priests in the United States, was found
dead In his room at St, Ignatius col
lege here today of accidental asphyxi
Father Van Hulst was ordained ■<
priest in 1539, and sixty years ago was
a professor (if mathematics in St.
He had been engaged in charitable
worH In Chicago for thirty years.
Strikers Return to Work
ORANGE, N. J., Oct. It.— After be
ing out on a strike since January 15
last, 1300 employes of K. V. COnett &
Co., with hat Factories hero and
at Newark, went hack to work today.
Other factories are still holding out
against the strikers. According to the
agreement between the Conett com
pany and the union, the use of the
union label, which was the basis of the
dispute, is to be optional as ordered
by the customers.
* « »
Advertisers for Courthouse Bids
BAKERSFIELD, Oct. 19.— The board
of supervisors today advertised tor
competitive bids for furnishing plans
for the erection of the new $3r;o,ooo
Courthouse, bonds for which were re
cently voted. The plans will he passed
up"ii by the supervisors on December
13, the specifications calling for •
three-story building and fireproof, to
!>.• erected in the 'inter of two blocks
on Chester avenue in the heart of the
If ran want to r» <•««'. C. Havilock, Act.
Illlnola Central R. R. US W. Sixth •tr««u
MAGNATE IN SUIT
WITH FORMER WIFE
V.--"'"- wftrf^*^' 1'
I VVM. GUGOEWHEU>I I
SEEKS TO ANNUL
DECREE OF DIVORCE
Mrs. Grace Guggenheim's Case Aided
by Former Judge, Who
Says He Was Misled
CHICAGO, Oct. 19.—The case whore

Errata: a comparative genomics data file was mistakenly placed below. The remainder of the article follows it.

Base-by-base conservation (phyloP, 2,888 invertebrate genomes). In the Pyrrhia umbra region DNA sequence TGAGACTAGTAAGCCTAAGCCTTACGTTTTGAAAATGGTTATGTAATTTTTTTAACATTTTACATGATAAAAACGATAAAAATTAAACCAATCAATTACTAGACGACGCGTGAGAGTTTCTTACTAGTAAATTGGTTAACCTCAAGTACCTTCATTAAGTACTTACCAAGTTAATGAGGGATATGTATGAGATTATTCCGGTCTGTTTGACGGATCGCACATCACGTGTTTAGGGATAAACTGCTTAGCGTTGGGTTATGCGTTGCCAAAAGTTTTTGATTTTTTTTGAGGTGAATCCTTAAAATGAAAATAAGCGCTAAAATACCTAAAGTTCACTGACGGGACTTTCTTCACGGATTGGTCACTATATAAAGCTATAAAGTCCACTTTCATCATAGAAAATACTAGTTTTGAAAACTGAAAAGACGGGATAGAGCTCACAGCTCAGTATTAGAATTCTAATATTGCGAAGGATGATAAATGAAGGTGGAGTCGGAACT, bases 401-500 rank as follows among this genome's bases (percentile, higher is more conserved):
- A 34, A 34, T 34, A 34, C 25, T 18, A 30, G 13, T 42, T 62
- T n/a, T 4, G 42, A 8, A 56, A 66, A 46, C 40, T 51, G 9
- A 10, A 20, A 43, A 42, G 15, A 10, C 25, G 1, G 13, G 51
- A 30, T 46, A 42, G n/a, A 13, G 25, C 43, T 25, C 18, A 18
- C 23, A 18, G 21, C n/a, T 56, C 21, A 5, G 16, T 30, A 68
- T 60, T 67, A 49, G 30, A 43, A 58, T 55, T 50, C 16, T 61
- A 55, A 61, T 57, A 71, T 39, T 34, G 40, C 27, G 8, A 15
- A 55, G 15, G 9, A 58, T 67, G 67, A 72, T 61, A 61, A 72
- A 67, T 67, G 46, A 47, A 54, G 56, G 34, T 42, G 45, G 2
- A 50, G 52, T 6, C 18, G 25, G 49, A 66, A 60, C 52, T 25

in Grace B. Guggenheim seeks to have
her divorce from Willlan Guggenheim,
granted by Judge E. F. Dunne in Chi
ciago eight years ago, annulled, came
before Judge Honore today.
Mr. Dunne, now a private citizen,
filed the petition as a friend of the
court, declaring that he had been In
formed that he had been misled in
granting the divorce.
Judge Honore declared he would give
due consideration to the statement that
Mrs. Guggenheim seeks pecuniary
benefit in appearing in the C 8
It Is alleged that when the divorce
was being sought Mrs. Guggenheim
testified that she was a bona fide resi
dent of Illinois, where as she now
claims -she was not a resident of Illi
nois, and therefore the Illinois courts
did not have jurisdiction.
FOR CLERGY'S PENSIONS
Chicago Ministers Arrange for Pay
for Superannuated Preachers of
CHICAGO, Oct. 19.—Pensions for sup
erannuated preachers are provided for
In plans laid before the Chlßago Pres
byterian Mlnigtfra' association at the
regular meeting yesterday.
The proposition has the indorsement
of thousands of ministers In many
states and such well known citizens us
the late Grover Cleveland, W. J. Bryan
and former President Roosevelt. It
provides for: An annuity of $500, be
ginning at 70 years of age, for minis
ters who have served the church for
at least thirty years.
An annuity of $100, beginning at the
age of "0 for ministers who have served
the church less than 30 years with $10
additional for each year of service.
A disability annuity of $100, with $10
additional for each year of service in
the Presbyterian ministry for five
years, the total not to exceed $fjOO.
In case of the death of a minister,
nn annuity to the widow of three
fifths of what would be due and pay
able to the minister.
PATTERN COMPANY BUYS
Butterick Publishing Concern Secures
Stock of the Ridgeways and
Will Increase Capital
NEW YORK, Oct. 19.—The stock of